Tuesday, December 11, 2007

A Glimmer of Hope

Jim Prentice has delayed introducing his copyright reform bill.  Hopefully it's a permanent delay.

Saturday, December 01, 2007

No Rights for You

I've been converting my CDs to MP3s and Oggs for years. I recently also started converting my DVDs to Xvids to watch on MythTV so the kids won't scratch them up. I own my CDs and DVDs. I paid for them. I have a right to convert them to other formats... for now. A new bill will soon be tabled that will make converting protected digital media for personal use illegal. I won't stand for it. I wrote the following letter to my MP, Jason Kenney, and sent it via Canada Post; this website helped me write it.

Dear Sir,

I am a Computer Network Administrator currently working in the Geomatics industry in Calgary. I've been a constituent of Calgary Southeast for the past five years, and I am writing to you out of grave concerns for the future of Canada's cultural policy, particularly in regard to legislative proposals for "copyright reform." I hope that you will work to ensure that any new legislation improves upon — rather than regresses from — the sensible policies set out in last Parliament's Bill C-60.

In particular, I do not believe that "digital rights management" (DRM) technologies should stop the public from making lawful uses of their legitimately acquired media. Publishers using DRM push aside the delicate balance between copyright and the rights of the public - a balance set according to an assessment of the public interest by legislators - and replace it with one-sided rules that reflect publishers' private interests. Any new copyright reform legislation, as in Bill C-60, should not make it illegal to circumvent DRM for lawful purposes.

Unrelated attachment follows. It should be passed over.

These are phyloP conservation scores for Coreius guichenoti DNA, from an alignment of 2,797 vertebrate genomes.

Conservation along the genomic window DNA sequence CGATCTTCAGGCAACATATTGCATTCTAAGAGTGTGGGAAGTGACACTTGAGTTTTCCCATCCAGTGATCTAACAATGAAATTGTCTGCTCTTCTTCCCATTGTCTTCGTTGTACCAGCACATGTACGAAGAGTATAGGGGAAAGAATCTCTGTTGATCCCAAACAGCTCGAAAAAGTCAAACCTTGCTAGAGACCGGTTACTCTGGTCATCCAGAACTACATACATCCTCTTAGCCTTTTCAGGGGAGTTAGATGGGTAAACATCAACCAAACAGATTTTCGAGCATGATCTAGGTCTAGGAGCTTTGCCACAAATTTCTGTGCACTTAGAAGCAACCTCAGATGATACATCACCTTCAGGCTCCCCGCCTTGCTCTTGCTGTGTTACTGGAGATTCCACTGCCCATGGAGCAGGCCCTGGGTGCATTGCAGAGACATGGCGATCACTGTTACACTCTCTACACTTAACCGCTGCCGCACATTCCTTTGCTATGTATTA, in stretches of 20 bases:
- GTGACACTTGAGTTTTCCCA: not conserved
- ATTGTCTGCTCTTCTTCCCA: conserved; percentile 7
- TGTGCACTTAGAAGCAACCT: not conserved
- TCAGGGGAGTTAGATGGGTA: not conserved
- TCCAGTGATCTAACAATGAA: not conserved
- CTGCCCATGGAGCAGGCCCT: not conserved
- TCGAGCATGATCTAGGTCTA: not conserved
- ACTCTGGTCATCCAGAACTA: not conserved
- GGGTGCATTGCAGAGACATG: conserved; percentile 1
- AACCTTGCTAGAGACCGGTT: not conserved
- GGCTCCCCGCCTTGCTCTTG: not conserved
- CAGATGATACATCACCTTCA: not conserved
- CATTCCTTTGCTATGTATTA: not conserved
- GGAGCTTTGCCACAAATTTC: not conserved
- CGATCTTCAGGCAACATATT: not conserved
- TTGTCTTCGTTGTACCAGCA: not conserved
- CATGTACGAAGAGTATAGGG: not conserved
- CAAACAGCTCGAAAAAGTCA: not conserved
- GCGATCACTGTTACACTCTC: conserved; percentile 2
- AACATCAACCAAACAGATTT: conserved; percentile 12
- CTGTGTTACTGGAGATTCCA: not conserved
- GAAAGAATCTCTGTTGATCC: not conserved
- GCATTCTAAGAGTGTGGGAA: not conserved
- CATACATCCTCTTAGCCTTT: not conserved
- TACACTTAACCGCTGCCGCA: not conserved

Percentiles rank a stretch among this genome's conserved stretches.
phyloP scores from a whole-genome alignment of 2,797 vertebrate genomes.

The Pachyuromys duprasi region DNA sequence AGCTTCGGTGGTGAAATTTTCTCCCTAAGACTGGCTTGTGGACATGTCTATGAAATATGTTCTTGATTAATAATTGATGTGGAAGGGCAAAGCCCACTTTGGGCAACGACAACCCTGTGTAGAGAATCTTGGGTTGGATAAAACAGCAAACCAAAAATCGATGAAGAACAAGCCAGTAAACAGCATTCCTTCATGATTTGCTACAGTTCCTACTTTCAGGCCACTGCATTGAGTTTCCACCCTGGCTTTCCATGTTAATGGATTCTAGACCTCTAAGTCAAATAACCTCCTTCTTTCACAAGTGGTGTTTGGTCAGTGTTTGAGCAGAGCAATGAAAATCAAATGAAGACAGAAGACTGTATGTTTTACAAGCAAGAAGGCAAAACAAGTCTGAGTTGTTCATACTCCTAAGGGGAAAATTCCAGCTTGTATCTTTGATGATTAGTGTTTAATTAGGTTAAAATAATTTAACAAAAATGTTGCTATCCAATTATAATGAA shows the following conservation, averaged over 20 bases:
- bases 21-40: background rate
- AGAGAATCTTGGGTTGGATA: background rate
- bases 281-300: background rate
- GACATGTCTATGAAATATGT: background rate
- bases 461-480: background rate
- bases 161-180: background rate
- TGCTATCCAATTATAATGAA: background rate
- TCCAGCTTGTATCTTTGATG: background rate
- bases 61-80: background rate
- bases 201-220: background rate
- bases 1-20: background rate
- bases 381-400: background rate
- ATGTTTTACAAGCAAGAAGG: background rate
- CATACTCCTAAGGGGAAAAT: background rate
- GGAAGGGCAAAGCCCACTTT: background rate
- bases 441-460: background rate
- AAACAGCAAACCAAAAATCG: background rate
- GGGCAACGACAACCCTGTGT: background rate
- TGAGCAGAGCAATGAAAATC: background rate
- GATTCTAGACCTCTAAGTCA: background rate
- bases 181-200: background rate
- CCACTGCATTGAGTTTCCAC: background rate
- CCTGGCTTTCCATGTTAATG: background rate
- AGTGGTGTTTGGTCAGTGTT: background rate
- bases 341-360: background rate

I am also concerned about the implications of DRM on Canadian research, particularly the censorship of computer security research and of the implications of genetic research. As a Network Administrator, I know that all computer systems have vulnerabilities. DRM laws have been used to silence security researchers like Princeton computer science professor Edward Felten; when the only people looking for vulnerabilities are a few company employees and a vast network of hackers, the odds are in favour of the hackers. It is also not hard to imagine litigious corporations involved in the genetic manipulation of food using DRM laws to silence findings of any adverse effects of their products.

Finally, I am concerned that the use of DRM can threaten consumer security and privacy, as in the recent Sony-BMG "Rootkit" fiasco. When content companies routinely use technological measures to control how people enjoy entertainment in the privacy of their own homes, I think we need protection from DRM more than we need protection for it.

These concerns are shared by a substantial and growing number of informed Canadian citizens. I hope that you will take them into account when considering any changes to Canadian copyright law. Thanks very much for your time.


Jan Kat

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